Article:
Slywka v. CMI Equipment & Engineering Co.
Our client was a 48-year old laborer employed by a temporary service and assigned to work as a core room helper at a foundry. On the date of the accident, our client was teamed with a full-time supervisor who was producing paint cores on a cold core box machine. Immediately prior to the accident, our client was left alone with the cold core box and told by the supervisor to keep the machine running while the supervisor went to assist another operator. Our client was reaching to pick up a bucket of sand that was left in front of the machine when he slipped and fell. His right wrist was crushed in the clamping area of the cold core box machine.
The cold core box machine, manufactured by defendant CMI Equipment, was defective as designed because it was not equipped with light curtains to prevent inadvertent entry into the point of operation area. The machine was also defective because the location of the controls was positioned such that it permitted a person to get too close to the point of operation area.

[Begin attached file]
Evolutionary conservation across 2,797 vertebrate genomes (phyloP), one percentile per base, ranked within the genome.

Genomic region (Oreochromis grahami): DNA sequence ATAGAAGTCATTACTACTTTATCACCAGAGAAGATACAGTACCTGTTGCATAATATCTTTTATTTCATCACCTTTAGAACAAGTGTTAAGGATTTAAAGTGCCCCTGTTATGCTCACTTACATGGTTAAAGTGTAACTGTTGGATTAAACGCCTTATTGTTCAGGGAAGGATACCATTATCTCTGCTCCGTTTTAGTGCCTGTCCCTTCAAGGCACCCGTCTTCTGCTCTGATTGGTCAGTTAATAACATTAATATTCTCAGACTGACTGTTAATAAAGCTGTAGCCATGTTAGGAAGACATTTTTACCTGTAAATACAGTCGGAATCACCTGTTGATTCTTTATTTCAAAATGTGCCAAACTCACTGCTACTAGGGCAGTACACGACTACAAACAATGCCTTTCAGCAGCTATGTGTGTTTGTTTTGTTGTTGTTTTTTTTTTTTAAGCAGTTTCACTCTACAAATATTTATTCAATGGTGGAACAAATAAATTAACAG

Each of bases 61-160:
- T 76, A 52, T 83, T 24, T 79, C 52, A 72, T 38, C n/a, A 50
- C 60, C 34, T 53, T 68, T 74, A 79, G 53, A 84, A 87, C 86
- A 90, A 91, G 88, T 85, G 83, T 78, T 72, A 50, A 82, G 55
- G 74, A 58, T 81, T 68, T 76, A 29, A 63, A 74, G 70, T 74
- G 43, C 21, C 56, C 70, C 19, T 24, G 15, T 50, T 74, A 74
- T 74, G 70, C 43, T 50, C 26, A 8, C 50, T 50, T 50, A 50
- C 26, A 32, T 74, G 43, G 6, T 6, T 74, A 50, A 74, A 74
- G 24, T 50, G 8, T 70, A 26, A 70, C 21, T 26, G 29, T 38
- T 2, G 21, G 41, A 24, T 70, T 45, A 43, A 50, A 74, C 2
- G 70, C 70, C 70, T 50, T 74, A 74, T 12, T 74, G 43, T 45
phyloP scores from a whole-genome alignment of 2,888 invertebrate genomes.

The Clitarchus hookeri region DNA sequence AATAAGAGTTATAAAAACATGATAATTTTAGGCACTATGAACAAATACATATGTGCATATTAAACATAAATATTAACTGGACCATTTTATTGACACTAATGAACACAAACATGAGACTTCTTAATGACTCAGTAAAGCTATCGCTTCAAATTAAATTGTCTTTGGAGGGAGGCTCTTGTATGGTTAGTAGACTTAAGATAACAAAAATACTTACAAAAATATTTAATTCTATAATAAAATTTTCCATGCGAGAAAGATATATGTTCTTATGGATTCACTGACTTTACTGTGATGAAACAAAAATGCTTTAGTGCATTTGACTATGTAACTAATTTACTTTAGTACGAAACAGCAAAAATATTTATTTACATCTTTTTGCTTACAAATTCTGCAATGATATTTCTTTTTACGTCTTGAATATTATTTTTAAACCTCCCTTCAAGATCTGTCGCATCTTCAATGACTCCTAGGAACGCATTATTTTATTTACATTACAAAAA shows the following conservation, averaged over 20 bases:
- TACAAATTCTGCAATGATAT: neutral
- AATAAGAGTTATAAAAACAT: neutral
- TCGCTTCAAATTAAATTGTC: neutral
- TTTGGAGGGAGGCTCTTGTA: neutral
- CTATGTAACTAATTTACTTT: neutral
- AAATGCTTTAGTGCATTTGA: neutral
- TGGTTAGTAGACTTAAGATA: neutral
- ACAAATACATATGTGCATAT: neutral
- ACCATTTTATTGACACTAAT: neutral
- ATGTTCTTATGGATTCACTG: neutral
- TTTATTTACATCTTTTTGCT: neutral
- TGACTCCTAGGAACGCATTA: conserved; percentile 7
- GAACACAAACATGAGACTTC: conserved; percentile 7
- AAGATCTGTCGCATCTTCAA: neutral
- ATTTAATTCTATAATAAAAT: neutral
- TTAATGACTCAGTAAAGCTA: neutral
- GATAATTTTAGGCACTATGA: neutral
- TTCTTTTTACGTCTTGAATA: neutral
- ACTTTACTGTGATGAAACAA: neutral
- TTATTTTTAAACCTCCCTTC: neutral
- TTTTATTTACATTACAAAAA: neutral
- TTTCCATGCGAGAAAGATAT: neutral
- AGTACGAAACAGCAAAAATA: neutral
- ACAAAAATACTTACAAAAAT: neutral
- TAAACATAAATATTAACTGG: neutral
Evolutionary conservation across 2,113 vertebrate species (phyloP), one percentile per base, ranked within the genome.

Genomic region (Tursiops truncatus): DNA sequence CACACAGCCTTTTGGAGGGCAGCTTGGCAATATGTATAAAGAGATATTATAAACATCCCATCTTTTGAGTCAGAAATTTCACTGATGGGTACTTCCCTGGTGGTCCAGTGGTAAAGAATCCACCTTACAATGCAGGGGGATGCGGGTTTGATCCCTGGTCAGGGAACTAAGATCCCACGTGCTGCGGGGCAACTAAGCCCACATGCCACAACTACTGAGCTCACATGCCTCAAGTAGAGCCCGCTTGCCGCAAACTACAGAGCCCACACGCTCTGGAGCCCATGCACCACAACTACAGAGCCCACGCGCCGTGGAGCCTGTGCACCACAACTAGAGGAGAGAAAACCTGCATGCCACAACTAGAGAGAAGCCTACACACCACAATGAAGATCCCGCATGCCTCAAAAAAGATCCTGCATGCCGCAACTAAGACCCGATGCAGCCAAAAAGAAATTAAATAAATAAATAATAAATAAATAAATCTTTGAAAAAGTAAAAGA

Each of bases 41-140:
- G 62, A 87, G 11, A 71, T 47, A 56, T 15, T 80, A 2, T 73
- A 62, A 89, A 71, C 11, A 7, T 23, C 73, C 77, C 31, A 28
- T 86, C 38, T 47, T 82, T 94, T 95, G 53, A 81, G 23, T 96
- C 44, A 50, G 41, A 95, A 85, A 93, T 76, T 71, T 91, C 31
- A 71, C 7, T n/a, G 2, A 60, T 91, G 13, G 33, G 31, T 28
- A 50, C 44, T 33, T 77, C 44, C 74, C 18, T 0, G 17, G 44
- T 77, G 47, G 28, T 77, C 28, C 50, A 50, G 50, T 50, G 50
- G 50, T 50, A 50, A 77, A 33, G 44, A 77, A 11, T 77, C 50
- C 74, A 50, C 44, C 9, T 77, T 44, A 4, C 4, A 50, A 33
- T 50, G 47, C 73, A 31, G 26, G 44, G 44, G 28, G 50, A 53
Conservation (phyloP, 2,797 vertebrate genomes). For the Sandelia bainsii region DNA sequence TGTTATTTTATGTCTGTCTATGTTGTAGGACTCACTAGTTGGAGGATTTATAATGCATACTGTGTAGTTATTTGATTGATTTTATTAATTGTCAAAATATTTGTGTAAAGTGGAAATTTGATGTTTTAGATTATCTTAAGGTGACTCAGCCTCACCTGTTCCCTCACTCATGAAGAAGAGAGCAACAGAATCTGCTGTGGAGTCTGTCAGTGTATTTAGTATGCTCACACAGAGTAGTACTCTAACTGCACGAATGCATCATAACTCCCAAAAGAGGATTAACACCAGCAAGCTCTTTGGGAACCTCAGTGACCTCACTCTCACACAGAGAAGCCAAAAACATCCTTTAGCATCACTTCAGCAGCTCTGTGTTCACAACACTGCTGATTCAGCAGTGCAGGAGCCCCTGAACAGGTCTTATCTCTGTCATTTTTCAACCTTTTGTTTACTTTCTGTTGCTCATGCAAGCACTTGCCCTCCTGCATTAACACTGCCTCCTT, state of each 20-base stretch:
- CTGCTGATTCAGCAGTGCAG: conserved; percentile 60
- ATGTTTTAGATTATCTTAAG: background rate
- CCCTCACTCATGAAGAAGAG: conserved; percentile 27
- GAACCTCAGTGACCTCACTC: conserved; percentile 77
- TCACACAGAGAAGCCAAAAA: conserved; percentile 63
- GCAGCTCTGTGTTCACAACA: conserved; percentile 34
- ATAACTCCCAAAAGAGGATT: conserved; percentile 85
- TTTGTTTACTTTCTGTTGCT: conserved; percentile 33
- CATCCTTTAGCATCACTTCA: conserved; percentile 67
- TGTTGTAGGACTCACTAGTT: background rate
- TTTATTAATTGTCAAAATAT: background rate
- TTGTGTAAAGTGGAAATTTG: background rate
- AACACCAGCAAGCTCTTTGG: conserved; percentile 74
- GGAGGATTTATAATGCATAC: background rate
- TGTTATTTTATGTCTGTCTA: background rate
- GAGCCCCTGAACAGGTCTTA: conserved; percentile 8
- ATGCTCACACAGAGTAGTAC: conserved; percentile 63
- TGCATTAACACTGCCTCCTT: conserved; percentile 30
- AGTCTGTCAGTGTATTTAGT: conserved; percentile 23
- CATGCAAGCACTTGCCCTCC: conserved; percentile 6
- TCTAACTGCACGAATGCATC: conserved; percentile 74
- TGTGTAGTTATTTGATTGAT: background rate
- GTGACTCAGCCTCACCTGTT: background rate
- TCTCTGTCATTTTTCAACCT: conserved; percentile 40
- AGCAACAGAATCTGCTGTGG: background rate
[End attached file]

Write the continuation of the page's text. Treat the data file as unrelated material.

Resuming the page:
Our client suffered fractures to three of the bones in his dominant right wrist, as well as the metacarpal of his small finger. He underwent two surgeries, one of which involved a fusion of his wrist. Our client also suffered damage to the median and ulnar nerves, which ultimately lead to Reflex Sympathetic Dystrophy and was also diagnosed with Post-Traumatic Stress Disorder.
The hand injury case settled before trial for $298,000. The case was handled by Philadelphia products liability attorney, Richard M. Jurewicz of Galfand Berger. For more information on this case, please call the law firm at 1-800-222-USWA (8792) or contact Mr. Jurewicz at email@example.com.